There is whole wheat chocolate chip cookie dough in the freezer and banana bread in the oven. Something good is about to happen. I'm leaving today for a weekend at the beach with my dear friends for a bachelorette. But don't think strippers and high heels, think a group of dear friends gathered together for the weekend, eating delicious homemade meals while chatting about life, sitting at the beach under umbrellas and hats laughing about anything, and huddled at night around a big table with a few extra bottles of rosé delighted in each others company.
If this weekend is about cookies and cake then last week was about chard. We ate bunches of it. We ate it steamed with a touch of butter and we ate it buried in a bed of fluffy eggs and soft potatoes. Sometimes cooking on vacation can feel like a burden, but the simple cooking we undertook at the beach actually rejuvenated my cooking spirit
We were in Little Compton, a small seaside town in Rhode Island, it is our little escape, our happy place, where we read real hardcopy books, walk on stoney beaches, ponder the beautiful transition of meadow to hay bale, and eat fresh local delicious chard. The farm stand hadn't officially opened for the season but they had greens for sale and an honor system tin for payment so we picked up a few bunches of chard, some spring peas and pondered some duck eggs before deciding we'd stick with good old chicken eggs.
This frittata was inspired by my friend Crem who made four for a ladies brunch that she hosted on her wedding day. We met at the Yale farm, where her husband (!!!) Jeremy is the farm coordinator, and after wandering among the rhubarb, strawberries and fava beans and visiting with chickens, we sat at long wooden tables and enjoyed frittata, lightly dressed salad, roasted garlic bread and a rhubarb coffee cake. Everything was heavenly, especially the company.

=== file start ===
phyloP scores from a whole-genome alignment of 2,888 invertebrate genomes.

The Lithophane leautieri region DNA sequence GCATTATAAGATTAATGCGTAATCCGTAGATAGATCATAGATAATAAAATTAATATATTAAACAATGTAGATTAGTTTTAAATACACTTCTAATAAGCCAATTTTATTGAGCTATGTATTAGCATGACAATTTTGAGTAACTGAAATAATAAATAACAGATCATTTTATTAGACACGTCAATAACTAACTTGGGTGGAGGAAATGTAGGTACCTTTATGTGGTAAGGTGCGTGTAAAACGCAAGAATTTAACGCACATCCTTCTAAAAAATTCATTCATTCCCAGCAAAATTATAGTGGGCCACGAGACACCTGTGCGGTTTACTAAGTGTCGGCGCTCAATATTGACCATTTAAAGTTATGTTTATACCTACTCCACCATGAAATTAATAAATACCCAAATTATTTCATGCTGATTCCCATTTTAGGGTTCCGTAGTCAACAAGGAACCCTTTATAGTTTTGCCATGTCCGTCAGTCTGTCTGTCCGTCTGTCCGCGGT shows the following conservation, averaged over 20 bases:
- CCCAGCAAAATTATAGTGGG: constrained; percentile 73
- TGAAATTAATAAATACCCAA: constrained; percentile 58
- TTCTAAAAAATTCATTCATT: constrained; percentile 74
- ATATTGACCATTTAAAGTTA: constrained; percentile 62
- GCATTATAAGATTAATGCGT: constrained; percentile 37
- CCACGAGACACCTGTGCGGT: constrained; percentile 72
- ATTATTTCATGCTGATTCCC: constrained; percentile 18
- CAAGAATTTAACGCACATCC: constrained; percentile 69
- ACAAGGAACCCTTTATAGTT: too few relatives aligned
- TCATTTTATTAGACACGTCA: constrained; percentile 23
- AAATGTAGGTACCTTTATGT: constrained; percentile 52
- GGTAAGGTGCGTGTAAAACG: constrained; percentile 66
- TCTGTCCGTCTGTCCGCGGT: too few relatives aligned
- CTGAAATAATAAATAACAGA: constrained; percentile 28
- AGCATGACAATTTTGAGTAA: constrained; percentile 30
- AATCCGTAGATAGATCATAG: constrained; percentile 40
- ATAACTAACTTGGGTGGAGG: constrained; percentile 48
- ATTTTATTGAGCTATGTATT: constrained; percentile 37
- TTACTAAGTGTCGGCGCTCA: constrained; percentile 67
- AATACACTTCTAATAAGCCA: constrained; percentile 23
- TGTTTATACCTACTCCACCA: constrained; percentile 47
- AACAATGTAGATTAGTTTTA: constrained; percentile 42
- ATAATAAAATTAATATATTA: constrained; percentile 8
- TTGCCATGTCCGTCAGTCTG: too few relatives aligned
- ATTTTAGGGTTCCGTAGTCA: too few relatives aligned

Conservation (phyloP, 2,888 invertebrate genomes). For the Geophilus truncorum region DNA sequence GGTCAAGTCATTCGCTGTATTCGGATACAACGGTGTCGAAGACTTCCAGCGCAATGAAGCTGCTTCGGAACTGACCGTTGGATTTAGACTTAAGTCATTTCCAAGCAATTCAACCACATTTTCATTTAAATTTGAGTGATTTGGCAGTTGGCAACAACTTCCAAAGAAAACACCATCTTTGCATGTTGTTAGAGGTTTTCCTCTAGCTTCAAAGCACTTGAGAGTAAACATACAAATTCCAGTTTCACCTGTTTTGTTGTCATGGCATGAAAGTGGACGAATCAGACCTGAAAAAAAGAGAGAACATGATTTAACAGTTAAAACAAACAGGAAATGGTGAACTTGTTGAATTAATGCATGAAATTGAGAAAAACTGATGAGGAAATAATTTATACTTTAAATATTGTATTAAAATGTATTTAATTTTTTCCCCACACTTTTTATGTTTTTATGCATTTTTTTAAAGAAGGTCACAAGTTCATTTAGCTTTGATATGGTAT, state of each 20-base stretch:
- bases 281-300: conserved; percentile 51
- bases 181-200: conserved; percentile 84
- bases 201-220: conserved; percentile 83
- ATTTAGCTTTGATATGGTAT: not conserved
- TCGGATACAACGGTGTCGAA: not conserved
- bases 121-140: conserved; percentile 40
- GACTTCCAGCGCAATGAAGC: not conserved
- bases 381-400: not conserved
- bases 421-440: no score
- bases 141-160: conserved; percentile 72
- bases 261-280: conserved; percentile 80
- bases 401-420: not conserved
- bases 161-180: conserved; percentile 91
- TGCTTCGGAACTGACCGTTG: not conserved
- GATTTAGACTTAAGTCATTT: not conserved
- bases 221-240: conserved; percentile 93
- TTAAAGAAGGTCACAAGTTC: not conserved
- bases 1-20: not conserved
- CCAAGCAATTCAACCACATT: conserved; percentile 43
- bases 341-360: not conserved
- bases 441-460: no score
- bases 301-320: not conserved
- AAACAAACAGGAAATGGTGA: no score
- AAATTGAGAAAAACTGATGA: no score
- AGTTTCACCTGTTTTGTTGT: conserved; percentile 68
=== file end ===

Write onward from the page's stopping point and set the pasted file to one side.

I love the idea that you can throw anything into a frittata. It's a great clean the fridge dish - the more ingredients the merrier.
// chard frittata //
1 lb chard, about 1 hulking handful, cleaned and chopped
1 Tbsp olive oil
1 medium onion, chopped
1 garlic clove, minced
2 Tbsp milk
salt and freshly ground pepper
1/2 - 3/4 cup cooked potatoes, cubed
1 handful of feta cheese, or any other cheese you like (goat, parmesan, cheddar)
Preheat the oven to 400ºF/200ºC
Chop the chard, from stem to leaf, in about 1 inches pieces. Place the chopped chard - stems on the bottom and the greens on top - in a saucepan with 2 Tbsp of water and cover. Place over medium heat until the stems have softened and the greens have wilted, about 5 - 7 minutes. Drain well and soak up extra water with a paper towel.
Sauté the onions and garlic in an oven-proof, stick free skillet (cast iron is perfect).
While the onions soften, mix the eggs, milk, and cheese together. Add salt and freshly ground black pepper.
When the onions have softened, about 7 minutes, stir in the cooked chard. Pour in the eggs and add the cooked potatoes. Using a fork or spatula lift the chard to let the egg mixture spread underneath and distribute greens and potatoes around the pan.
Bake the frittata for 15-20 minutes, until the frittata has puffed and become slightly golden on top. Remove from the oven and let it cool slightly before serving. Makes for wonderful leftovers.
There were four of us huddled under that tiny umbrella. We are shade loves, us Mayers.
There was leftover frittata for breakfast and steamed chard for lunch. Isn't it beautiful? Bright and dark, soft and crunchy, all at the same time. I spotted this simple meal on Remedial Eating just before we drove up to Little Compton. Some things really are wonderfully timed.